A pleasant memoir about family, well-being, materialism as well as minimalism and of course everyone’s enemy – clutter! Loved it!
In exchange for an honest review I received this eARC from the publisher on NetGalley. Thank you very much!
I’ve been interested in decluttering and a clutter free lifestyle for quite a while now. Therefore this book immediately caught my attention and I was excited when I was approved for this title. Now let us get into it! Warning: Mild spoilers ahead, as well as mental health stuff.
The chapter about the hell room is extremely interesting and her writing is easy and quick to read. It was a nice way to get into the whole subject matter. Throughout reading it, personal stories and problems Eve had to face made it richer in variety.
Taken from the blurb on Goodreads:
Year of No Clutter is a deeply inspiring–and frequently hilarious — examination of why we keep stuff in the first place, and how to let it all go.
I absolutely have to agree with this statement. To be completely honest, at first I wasn’t aware of how serious and well-conceived this book was until I was around one third into it. I was absolutely sure that it would be just like other articles and posts on the internet about this topic, just in a longer version. But I was wrong, this book made me feel something and I could relate to it so much, I felt what Eve must have been feeling in some way or another. And because I was able to relate so much, I wanna share another passage from Year Of No Clutter.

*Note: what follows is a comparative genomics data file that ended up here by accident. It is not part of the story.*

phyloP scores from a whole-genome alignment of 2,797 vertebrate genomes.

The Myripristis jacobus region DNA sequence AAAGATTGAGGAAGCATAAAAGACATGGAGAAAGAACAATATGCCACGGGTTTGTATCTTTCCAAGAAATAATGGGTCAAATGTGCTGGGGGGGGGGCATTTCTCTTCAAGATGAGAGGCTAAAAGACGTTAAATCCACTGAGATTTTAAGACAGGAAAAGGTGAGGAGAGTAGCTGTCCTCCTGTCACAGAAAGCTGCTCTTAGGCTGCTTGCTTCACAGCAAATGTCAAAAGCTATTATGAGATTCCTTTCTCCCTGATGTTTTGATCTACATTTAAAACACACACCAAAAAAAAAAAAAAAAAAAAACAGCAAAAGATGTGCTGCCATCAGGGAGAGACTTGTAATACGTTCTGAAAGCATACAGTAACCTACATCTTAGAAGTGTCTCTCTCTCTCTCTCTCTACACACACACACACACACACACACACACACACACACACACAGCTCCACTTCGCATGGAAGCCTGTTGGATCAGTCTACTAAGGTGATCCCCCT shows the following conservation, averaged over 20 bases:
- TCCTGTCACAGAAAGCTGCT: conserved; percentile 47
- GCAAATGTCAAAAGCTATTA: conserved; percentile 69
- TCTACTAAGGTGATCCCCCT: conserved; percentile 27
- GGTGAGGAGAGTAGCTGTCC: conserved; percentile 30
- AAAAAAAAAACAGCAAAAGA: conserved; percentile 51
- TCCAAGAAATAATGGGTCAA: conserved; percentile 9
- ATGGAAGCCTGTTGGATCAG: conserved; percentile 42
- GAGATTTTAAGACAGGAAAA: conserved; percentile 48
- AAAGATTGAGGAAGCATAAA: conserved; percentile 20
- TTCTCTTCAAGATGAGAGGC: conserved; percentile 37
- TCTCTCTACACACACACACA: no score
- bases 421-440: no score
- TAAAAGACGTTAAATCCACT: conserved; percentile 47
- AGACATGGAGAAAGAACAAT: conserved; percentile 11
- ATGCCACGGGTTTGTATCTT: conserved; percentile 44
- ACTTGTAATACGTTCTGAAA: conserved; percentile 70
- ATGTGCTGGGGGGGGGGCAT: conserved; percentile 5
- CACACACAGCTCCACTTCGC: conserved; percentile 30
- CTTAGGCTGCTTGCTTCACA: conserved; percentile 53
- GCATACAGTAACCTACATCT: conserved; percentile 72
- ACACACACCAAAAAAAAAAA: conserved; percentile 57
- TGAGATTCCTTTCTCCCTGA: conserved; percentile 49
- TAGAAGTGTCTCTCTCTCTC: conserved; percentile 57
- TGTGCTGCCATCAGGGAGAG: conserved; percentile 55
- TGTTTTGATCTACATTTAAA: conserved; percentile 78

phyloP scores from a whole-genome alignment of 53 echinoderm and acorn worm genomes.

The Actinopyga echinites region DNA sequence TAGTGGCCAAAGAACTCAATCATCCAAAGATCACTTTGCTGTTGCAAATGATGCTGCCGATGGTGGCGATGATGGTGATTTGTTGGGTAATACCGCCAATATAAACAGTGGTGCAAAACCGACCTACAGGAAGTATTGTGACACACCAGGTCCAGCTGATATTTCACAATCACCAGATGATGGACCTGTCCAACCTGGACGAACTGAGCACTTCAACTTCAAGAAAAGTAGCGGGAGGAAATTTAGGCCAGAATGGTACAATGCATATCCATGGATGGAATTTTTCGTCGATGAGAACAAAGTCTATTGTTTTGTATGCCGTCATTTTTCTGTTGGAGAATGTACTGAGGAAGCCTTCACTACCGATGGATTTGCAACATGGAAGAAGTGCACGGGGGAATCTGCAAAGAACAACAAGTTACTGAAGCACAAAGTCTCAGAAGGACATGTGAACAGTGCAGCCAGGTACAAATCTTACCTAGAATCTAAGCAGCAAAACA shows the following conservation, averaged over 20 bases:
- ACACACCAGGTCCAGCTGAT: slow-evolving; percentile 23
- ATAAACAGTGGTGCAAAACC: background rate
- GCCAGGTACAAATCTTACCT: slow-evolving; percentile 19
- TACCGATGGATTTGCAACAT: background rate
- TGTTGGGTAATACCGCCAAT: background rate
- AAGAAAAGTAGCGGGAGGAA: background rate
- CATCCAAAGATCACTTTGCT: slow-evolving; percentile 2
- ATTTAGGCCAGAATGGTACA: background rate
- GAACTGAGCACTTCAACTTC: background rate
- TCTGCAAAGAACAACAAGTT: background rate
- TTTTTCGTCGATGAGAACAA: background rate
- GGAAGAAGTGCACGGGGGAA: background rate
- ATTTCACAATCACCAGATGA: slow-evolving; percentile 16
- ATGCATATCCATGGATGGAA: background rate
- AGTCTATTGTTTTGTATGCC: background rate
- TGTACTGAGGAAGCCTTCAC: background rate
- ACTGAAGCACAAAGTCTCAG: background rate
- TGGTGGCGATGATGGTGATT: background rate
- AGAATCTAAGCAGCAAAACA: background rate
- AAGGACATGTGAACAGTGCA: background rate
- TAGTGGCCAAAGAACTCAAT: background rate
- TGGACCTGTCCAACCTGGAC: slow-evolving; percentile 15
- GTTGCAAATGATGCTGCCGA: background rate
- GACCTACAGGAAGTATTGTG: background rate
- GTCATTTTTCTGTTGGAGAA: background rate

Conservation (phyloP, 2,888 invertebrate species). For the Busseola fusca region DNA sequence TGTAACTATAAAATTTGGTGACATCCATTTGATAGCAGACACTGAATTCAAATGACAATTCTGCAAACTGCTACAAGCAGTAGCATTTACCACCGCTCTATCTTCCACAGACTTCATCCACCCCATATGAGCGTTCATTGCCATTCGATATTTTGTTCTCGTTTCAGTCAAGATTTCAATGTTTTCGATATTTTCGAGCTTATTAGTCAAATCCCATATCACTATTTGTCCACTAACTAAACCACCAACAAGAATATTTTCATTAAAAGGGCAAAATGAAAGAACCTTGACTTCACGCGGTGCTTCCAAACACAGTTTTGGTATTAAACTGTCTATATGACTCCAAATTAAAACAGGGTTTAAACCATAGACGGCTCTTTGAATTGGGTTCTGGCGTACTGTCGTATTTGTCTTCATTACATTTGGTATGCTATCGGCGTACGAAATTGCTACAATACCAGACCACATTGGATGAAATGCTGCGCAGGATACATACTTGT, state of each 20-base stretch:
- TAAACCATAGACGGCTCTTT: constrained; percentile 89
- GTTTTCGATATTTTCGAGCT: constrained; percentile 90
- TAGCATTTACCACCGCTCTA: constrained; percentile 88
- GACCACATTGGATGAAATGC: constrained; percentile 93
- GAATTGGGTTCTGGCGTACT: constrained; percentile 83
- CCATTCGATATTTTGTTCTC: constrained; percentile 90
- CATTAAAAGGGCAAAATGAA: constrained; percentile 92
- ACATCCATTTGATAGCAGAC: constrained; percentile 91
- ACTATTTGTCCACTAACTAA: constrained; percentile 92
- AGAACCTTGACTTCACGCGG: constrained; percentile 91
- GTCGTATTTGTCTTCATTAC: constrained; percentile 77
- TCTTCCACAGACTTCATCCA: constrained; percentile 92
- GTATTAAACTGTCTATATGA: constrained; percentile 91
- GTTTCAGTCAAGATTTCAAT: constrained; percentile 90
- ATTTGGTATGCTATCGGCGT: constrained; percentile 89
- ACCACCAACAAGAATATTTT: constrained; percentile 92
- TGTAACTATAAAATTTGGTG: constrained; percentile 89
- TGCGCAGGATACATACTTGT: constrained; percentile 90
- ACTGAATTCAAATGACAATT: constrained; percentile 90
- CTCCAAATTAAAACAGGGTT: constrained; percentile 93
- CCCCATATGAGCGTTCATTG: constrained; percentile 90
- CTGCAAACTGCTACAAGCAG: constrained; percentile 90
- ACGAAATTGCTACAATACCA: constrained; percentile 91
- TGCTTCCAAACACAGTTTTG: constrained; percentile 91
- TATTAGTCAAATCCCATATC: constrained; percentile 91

I was afraid. Desperately. Afraid of side effects! Afraid it would make me sick! I pictured my hair falling out in clumps. […] I pictured myself violently ill, and these images circled my non-draining brain endlessly until the only way I could get any respite was to shelve the issue once more in the back storage closet of my mind. Phew.
(Somehow, this is exactly how I felt, although I was not diagnosed with OCD, but something else, and also:)
Today, I am a different person. I take an infinitesimal daily dose of what’s called a selective serotonin reuptake inhibitor (translation: Roto-Rooter for my brain). My husband will be the first one to point out the differences between Even and eversoslightlymedicated Eve.
The book deals with the subject matter of mental health and especially OCD pretty well, in my opinion. Of course I cannot speak for people with this kind of problem, but it is sensitive enough with not any obvious insensitivities and not totally ignorant.
Eve is such a lovely and likable narrator. This memoir and her story are quite unique in my opinion. Her writing and use of language was – at least for me with English not being my native language – sophisticated and exiting, with many words I had never heard before. It somewhat showed some quirkiness of her character I think. Which I mean in the most positive way!
I wasn’t expecting all too much, since I hardly ever read memoirs, but let me tell you I was stunned! Eve has such an empathetic way of telling her stories, I was able to connect and feel like I was a part of that story. It’s definitely a fast read, with some helpful advice along the way. Therefore Year Of No Clutter will receive 4 out of 5 stars.